“Don’t tell me what happened!” This panicked defense against spoiler alerts is commonly heard these days, particularly following the rise of episodic television.
Nobody wants to know what “happens” until they get to experience it for themself.
In certain circumstances, however, nothing needs to happen for something to be interesting.
That’s the central conceit of Korean shoegaze band Zzzaam’s languid 2004 track “70s Once More.” At nearly seven minutes in length, Zzzaam prove that music doesn’t need to be active, or even assertive, to be effective.
In the late ’90s, Zzzaam began performing in the arts-centric Hongdae region of Seoul.
Their self-released album “Requiem #1” appeared in 2002, followed two years later by their second and final release, “Mirror Game.” Their consistently downtempo compositions were simply truth in advertising; Zzzaam is the Anglicization of a Korean word meaning “sleep.” The group claimed inspiration from the 1960s experimentalists in the Velvet Underground and that group’s spiritual descendants in Sonic Youth.
Footage of Zzzaam’s live performances find band members abusing guitars with drumsticks, a move lifted from Thurston Moore and company.
“70’s Once More” is a standout track from “Mirror Game,” making a lot out of very little.
Once you’ve heard the dreamy, descending melody at the song’s beginning, you’ve familiarized yourself with about a third of the song’s material.
This riff acts as a slowly swinging pendulum, practically luring the listener into a state of hypnosis.
The melody, played on a burbling organ amidst guitars that truly jangle, is often doubled or met in counterpoint by an aimless whistle.
Whistling as a musical texture really says a lot; nothing else better conjures up the image of the carefree wanderer.
In this context, it fits perfectly.
Rather than the often-noisy sheets of sound we’ve come to know from Sonic Youth or the Velvets, the floating melodic carousel presented on “70’s Once More” is rather reminiscent of the sadly defunct British psych band Broadcast.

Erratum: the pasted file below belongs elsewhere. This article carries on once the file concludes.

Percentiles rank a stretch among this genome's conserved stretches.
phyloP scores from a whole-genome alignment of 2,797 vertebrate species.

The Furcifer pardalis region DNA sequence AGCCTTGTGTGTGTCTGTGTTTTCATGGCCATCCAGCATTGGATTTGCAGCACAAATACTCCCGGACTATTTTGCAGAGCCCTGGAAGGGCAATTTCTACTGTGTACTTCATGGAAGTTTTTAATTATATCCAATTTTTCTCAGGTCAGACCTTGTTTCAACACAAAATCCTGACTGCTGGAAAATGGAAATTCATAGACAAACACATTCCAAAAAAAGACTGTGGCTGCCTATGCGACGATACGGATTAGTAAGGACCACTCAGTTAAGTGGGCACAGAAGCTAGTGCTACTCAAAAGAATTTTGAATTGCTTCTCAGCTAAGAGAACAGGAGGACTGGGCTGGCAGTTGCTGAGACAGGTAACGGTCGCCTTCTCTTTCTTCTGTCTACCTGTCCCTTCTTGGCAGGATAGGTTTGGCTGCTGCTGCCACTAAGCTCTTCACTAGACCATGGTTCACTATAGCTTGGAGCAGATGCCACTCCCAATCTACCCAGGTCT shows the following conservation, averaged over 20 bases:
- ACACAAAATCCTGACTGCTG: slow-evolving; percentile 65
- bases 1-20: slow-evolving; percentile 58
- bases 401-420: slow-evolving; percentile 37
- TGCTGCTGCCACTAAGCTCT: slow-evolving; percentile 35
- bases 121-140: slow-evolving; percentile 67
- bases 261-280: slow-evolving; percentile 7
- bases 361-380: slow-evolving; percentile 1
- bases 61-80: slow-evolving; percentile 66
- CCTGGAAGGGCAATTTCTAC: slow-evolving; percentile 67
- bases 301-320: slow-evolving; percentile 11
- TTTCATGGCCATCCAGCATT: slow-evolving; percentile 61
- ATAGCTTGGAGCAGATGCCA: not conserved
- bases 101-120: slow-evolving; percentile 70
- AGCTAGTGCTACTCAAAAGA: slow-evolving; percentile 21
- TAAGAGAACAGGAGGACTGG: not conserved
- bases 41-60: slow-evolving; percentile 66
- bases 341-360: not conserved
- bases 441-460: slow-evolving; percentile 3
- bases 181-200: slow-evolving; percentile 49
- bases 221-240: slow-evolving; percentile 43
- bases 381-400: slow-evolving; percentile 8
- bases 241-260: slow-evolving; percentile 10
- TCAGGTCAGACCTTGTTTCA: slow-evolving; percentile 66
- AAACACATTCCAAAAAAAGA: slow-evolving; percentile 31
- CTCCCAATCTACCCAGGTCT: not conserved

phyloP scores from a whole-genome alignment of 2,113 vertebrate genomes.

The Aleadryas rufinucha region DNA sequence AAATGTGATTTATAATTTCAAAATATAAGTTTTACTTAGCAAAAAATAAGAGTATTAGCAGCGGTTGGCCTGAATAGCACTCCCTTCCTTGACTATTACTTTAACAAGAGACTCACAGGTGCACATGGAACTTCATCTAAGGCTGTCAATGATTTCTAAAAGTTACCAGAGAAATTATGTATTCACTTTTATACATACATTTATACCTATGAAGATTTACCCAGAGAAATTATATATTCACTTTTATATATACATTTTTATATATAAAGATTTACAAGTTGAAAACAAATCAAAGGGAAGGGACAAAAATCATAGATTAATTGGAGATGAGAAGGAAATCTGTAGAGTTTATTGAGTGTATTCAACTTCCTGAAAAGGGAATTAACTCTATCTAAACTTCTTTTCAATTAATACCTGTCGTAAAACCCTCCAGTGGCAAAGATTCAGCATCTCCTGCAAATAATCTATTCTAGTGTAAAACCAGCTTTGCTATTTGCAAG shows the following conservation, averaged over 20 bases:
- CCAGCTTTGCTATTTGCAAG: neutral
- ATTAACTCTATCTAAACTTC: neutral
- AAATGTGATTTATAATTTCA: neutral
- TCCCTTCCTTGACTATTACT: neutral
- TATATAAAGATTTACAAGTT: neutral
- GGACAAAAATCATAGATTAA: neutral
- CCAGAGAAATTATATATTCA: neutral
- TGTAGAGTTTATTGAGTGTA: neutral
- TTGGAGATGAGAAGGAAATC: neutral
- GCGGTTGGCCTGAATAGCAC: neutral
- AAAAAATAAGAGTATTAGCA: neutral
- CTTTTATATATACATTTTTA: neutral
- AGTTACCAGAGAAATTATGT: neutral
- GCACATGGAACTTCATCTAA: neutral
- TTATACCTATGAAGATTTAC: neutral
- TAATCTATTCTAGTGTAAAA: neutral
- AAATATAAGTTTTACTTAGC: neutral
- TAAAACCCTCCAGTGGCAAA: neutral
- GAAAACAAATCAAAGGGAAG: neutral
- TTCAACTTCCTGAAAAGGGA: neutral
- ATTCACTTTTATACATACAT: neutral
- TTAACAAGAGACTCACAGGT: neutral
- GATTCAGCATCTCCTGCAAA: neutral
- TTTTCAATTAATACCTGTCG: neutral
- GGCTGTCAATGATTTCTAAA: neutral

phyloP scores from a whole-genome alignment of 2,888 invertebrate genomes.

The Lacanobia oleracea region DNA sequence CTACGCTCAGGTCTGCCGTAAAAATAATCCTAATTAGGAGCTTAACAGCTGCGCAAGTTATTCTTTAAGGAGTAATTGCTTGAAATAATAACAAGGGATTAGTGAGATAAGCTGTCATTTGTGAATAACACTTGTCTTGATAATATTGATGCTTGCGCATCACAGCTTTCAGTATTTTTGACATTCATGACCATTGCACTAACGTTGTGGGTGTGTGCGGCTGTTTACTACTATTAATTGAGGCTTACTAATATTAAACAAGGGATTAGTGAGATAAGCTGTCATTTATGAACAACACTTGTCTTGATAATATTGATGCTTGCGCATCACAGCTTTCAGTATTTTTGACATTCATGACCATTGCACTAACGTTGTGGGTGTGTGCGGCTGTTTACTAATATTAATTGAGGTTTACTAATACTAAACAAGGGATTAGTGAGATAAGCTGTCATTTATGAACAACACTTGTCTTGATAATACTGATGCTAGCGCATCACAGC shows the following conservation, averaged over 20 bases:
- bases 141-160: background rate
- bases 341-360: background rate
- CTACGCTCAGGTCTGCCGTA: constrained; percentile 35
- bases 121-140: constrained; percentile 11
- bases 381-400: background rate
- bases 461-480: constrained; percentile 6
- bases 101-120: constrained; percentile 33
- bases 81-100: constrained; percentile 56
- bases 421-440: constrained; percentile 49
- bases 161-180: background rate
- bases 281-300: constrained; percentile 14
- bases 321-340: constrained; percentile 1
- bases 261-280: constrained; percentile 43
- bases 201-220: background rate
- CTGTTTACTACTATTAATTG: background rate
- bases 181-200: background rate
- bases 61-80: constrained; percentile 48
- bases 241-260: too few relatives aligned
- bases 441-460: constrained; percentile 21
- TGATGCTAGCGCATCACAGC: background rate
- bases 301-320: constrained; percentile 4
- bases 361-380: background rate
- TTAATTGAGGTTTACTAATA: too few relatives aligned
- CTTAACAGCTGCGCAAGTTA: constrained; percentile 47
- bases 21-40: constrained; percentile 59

That is never a bad thing, in my book.
Meanwhile, the verses are lassoed into a loose sort of structure by vocals that flit between a whisper and a breath, between singing and speech.
The drums accomplish a few half-attempted “around-the-world” fills when not tapping out a pulse on the ride cymbal.
All is calm.
At the song’s close, the rhythm section seems to float away, leaving our trusty melody by its lonesome.
In the song’s only slightly jarring moment, what sounds like a collection of cuckoo clocks interrupts the proceedings for a few final seconds.
“70’s Once More” has two parts repeated over and over again, for nearly seven minutes.
It’s the definition of meandering.
It shouldn’t work, but it does.
Perhaps it’s the premium placed on pleasantness.
The music takes the form of a kind of never-ending down comforter.
You wouldn’t expect a down comforter to be “exciting,” so why place that expectation on other aesthetic forms? In a way, Zzzaam are tapping into a minimalist tendency.
Early minimalist musicians like La Monte Young, Terry Riley or Tony Conrad were content to sit in a harmonic space for hours, feeling no need to maintain the listener’s attention with bombast.
The idea for many of the composers of that era was to foster meditative comtemplation.
“70’s Once More” creates just such a state for any listener who wants to take that ride.
Check out Zzzaam’s “70’s Once More RIGHT HERE Jeff Tobias is a multi-instrumentalist, composer and writer currently living in Brooklyn, New York.
Lately, he’s been studying obscure tuning systems and working on his jump shot.